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IO::Select - reading multiple lines

by nagalenoj (Friar)
on Jul 07, 2011 at 09:03 UTC ( #913153=perlquestion: print w/ replies, xml ) Need Help??
nagalenoj has asked for the wisdom of the Perl Monks concerning the following question:

Hi,

I've used IO::Select package and can_read to do polling in my socket. Here is my question,

while(1) { my ( @read_sockets ) = $SELECT->can_read(5); if ( @read_sockets ) { foreach my $fh ( @read_sockets ) { my $data = <$fh>; print "Got data from server, $data"; $data =~ s/\n$//; } } }

When server sends me multiple line messages. can_read returns the socket handle and I read the first line of it(as per the above code). I thought if I do can_read again, I'll get the socket handle returned as some data is not yet read. But, can_read is blocking and not returning the socket handle.

So, what is the better way to use can_read for multi line messages??

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Re: IO::Select - reading multiple lines
by zentara (Archbishop) on Jul 07, 2011 at 12:04 UTC
    You might want to use sysread instead of my $data = <$fh>. See sysread and syswrite in tcp sockets for example.
    # as a start change my $line = <$fh>; #to sysread $fh, my $line, 1024;,
    The basic issue is that <$fh> does a buffered read from the socket. It won't return from the read call until $/ (defaults to "\n") is encountered on the channel. IO::Select::can_read just means that there is data on the channel, it does not necessarily mean that there is a full record (defined as: a chunk terminated with an occurence of $/) waiting on the channel.

    I'm not really a human, but I play one on earth.
    Old Perl Programmer Haiku ................... flash japh
      That is indeed the correct solution (to use sysread). However, it's worse than simply because there's no newline.

      select generally doesn't work properly if you mix in buffered reads and writes; select will perpetually think something is readable, or nothing is readable, because the buffering has over-read or under-read on the handle.

      This means that whenever you're using select, either directly or indirectly through IO::Select or some event loop, then you must use sysread and syswrite (not print, <$fh>, read(), etc.).

      You often end up doing your own buffering with sysread and syswrite, because often you're still dealing with line-oriented protocols. This is fairly boilerplate stuff, and it's recommended to use an event loop that does most of it for you (e.g. POE, Event, IO::Async, etc.).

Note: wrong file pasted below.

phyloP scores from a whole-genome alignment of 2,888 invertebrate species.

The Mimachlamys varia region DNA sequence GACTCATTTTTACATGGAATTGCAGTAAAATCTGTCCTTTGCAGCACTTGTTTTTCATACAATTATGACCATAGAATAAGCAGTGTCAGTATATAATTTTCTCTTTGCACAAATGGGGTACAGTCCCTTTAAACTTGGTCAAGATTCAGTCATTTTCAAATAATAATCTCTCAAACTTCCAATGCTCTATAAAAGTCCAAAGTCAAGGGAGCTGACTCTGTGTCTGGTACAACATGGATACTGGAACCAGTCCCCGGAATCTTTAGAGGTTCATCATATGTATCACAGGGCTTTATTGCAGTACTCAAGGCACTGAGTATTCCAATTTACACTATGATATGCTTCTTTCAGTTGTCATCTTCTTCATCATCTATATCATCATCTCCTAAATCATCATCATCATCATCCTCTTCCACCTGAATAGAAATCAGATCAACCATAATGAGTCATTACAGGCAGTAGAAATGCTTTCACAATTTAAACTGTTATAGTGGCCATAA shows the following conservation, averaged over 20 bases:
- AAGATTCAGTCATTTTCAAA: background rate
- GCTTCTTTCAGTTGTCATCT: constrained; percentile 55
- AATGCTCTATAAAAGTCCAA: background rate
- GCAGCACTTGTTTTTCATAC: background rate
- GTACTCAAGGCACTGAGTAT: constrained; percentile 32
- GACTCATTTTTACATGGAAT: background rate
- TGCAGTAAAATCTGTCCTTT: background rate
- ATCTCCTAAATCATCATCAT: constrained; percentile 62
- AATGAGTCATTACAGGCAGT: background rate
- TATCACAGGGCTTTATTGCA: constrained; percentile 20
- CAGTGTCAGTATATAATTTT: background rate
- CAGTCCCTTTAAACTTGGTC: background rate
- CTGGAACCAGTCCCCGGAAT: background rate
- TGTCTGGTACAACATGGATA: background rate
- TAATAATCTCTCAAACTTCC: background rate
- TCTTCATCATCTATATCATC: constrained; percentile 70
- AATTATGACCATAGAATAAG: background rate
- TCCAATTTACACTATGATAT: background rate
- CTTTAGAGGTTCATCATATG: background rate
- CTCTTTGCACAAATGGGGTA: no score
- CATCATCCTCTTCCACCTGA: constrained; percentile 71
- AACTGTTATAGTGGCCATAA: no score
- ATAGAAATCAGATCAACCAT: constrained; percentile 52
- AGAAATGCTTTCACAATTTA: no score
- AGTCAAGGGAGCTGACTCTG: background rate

Monks,

      I've many questions raising now., Let me tell what's in my mind.

      So, is it a very worse idea to use <$fh> to read from a socket? Because, it is failing straight away without doing lot of magic(stuffs) in the code.

      Server side
      while(@ready = $sel->can_read) { if($fh == $lsn) { # Accept the socket $new = $lsn->accept; $sel->add($new); print "New client accepted\n"; print $new "abc\n"; print $new "abcd\n"; print $new "abcde\n"; print $new "abcdef\n"; } else { # Process socket $a = <$fh> ; if (not defined $a) { $sel->remove($fh); $fh->close; print "Client closed\n"; } else { print $a; } } }
      Client side
      while(@ready = $sel->can_read) { foreach $fh (@ready) { my $rr = <$fh>; exit if ( not defined $rr ); print $rr; } }

      In the above sample, client is receiving only abc(first message) sent by server. When server quits, can_read is returning and client is receiving the remaining messages, not blocking. Getting messages one after another.

      Then, I tried with sysread as suggested here. When using sysread, should I read byte by byte till '\n'? Because, I don't know the size of the message. Is it a good way to read byte by byte, do concatenation and then process the message?(I don't think so.)

      Please, explain me some way to write a error free way(pleasant way too) to receive messages in socket.. or let me know what am I doing wrong.

      Thanks.
        is it a very worse idea to use <$fh> to read from a socket

        Yeah, you are best off using sysread, and there are a few ways to use sysread, depending on your situation, you can put it in various staement forms

        while( sysread $fh, $str, 8192, length $str ) { #or do { $rc = sysread(FH, $buff, 5000000, length($buff)) ; } while ($rc #or if ( sysread( $cli, $buffer, 1024 ) ) {} # etc etc

        I'm not really a human, but I play one on earth.
        Old Perl Programmer Haiku ................... flash japh

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